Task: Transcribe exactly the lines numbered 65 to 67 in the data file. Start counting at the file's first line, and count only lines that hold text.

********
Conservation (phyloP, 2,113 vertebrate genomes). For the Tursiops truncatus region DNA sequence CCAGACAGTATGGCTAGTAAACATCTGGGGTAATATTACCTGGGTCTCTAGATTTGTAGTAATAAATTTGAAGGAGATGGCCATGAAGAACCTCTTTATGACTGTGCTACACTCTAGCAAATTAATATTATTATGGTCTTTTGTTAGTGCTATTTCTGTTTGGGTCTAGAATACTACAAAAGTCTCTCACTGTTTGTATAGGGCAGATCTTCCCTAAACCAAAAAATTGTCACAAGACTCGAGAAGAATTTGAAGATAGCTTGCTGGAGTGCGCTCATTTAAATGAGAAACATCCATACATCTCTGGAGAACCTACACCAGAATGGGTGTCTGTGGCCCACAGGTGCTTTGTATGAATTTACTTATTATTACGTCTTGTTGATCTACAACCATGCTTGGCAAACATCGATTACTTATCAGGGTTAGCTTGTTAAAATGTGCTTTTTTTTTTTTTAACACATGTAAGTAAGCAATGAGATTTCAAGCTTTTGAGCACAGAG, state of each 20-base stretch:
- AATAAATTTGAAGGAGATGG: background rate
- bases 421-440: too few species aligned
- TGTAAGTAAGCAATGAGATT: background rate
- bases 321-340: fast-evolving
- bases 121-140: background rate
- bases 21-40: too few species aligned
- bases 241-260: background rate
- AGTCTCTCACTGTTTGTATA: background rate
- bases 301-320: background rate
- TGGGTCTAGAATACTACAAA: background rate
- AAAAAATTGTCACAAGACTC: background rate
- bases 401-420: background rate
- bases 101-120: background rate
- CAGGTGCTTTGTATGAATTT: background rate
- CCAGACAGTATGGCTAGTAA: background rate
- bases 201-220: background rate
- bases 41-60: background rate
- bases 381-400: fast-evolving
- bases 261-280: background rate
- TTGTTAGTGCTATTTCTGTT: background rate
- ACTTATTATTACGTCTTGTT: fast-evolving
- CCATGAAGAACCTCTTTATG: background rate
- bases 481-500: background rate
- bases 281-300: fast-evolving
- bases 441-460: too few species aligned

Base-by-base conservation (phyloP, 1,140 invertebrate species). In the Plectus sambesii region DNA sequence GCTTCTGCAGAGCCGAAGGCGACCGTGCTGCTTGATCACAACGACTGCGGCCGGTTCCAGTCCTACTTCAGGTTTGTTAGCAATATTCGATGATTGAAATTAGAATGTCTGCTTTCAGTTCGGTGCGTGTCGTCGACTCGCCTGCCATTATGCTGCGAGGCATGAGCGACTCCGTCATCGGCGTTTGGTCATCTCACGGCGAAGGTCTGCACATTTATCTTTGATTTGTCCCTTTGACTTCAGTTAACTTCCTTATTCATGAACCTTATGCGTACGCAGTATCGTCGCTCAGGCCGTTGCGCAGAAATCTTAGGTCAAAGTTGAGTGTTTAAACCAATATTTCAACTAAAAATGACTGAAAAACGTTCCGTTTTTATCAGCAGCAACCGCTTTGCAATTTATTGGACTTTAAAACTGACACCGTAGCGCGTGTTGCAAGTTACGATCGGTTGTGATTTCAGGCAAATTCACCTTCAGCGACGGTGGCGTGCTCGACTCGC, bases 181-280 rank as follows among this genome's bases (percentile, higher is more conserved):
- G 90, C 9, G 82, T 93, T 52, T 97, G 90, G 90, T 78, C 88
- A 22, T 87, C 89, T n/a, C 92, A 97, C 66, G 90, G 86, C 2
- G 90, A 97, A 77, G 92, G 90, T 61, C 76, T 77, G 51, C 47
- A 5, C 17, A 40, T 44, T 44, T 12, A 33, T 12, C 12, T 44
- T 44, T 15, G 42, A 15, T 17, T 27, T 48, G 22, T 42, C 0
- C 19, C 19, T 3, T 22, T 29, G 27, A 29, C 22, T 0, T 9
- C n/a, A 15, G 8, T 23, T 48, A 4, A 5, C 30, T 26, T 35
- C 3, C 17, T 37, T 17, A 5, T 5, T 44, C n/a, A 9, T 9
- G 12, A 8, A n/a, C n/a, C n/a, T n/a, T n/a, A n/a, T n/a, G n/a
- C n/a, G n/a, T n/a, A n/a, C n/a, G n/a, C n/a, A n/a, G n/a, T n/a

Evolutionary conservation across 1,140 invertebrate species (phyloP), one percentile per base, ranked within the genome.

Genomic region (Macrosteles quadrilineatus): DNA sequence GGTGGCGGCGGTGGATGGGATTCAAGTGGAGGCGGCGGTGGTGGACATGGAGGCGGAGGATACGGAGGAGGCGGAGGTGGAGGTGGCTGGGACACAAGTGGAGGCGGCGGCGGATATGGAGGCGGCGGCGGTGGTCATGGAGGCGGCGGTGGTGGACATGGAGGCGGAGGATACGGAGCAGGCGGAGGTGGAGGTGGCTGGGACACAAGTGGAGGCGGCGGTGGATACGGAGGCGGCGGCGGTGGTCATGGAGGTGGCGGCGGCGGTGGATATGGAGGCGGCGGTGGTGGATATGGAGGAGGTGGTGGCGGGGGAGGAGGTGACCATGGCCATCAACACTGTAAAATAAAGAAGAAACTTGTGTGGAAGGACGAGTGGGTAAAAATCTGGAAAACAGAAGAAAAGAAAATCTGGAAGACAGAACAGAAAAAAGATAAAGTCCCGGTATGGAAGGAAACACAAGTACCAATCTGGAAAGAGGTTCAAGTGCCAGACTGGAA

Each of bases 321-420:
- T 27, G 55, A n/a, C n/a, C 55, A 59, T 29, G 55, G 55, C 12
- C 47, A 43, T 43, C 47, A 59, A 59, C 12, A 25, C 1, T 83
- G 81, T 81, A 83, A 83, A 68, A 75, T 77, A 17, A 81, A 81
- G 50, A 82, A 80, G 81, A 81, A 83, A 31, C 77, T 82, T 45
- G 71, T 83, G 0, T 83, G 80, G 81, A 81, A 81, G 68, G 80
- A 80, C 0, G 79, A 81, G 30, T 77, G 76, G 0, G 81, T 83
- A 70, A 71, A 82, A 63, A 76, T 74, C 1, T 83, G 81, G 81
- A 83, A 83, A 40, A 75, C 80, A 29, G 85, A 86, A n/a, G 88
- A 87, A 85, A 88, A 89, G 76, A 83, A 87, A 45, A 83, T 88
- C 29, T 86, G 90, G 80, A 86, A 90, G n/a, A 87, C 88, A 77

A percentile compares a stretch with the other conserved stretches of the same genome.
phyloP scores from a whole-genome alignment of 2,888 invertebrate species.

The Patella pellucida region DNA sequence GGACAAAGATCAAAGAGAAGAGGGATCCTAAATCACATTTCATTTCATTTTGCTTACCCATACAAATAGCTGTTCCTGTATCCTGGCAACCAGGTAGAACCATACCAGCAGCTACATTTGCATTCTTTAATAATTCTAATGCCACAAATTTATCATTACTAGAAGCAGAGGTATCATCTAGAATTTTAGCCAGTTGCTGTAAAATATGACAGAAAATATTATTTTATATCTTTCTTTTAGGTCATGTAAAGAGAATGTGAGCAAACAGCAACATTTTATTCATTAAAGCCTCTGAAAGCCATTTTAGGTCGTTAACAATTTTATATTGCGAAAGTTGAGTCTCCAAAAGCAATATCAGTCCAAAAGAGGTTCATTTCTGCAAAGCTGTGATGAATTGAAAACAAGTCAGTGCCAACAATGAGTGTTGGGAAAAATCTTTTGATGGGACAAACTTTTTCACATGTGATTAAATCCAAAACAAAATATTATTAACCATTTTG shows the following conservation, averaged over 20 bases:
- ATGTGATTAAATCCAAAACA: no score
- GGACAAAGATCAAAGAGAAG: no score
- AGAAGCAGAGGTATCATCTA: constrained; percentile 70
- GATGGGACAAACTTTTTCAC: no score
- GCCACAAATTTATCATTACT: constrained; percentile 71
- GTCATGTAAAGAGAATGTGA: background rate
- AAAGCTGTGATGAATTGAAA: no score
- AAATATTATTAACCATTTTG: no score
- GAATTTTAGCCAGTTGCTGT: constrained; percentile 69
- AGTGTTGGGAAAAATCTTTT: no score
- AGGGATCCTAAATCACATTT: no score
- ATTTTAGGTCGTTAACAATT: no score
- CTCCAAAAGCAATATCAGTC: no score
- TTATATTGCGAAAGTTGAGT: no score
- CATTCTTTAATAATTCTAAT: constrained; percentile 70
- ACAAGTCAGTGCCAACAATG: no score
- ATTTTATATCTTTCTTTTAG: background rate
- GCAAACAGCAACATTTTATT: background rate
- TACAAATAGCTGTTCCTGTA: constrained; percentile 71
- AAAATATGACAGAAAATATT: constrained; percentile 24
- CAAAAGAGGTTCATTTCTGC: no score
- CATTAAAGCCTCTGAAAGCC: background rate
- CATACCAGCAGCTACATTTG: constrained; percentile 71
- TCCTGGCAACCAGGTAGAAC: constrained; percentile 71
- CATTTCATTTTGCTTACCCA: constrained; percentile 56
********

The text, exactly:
- ATTTTAGGTCGTTAACAATT: no score
- CTCCAAAAGCAATATCAGTC: no score
- TTATATTGCGAAAGTTGAGT: no score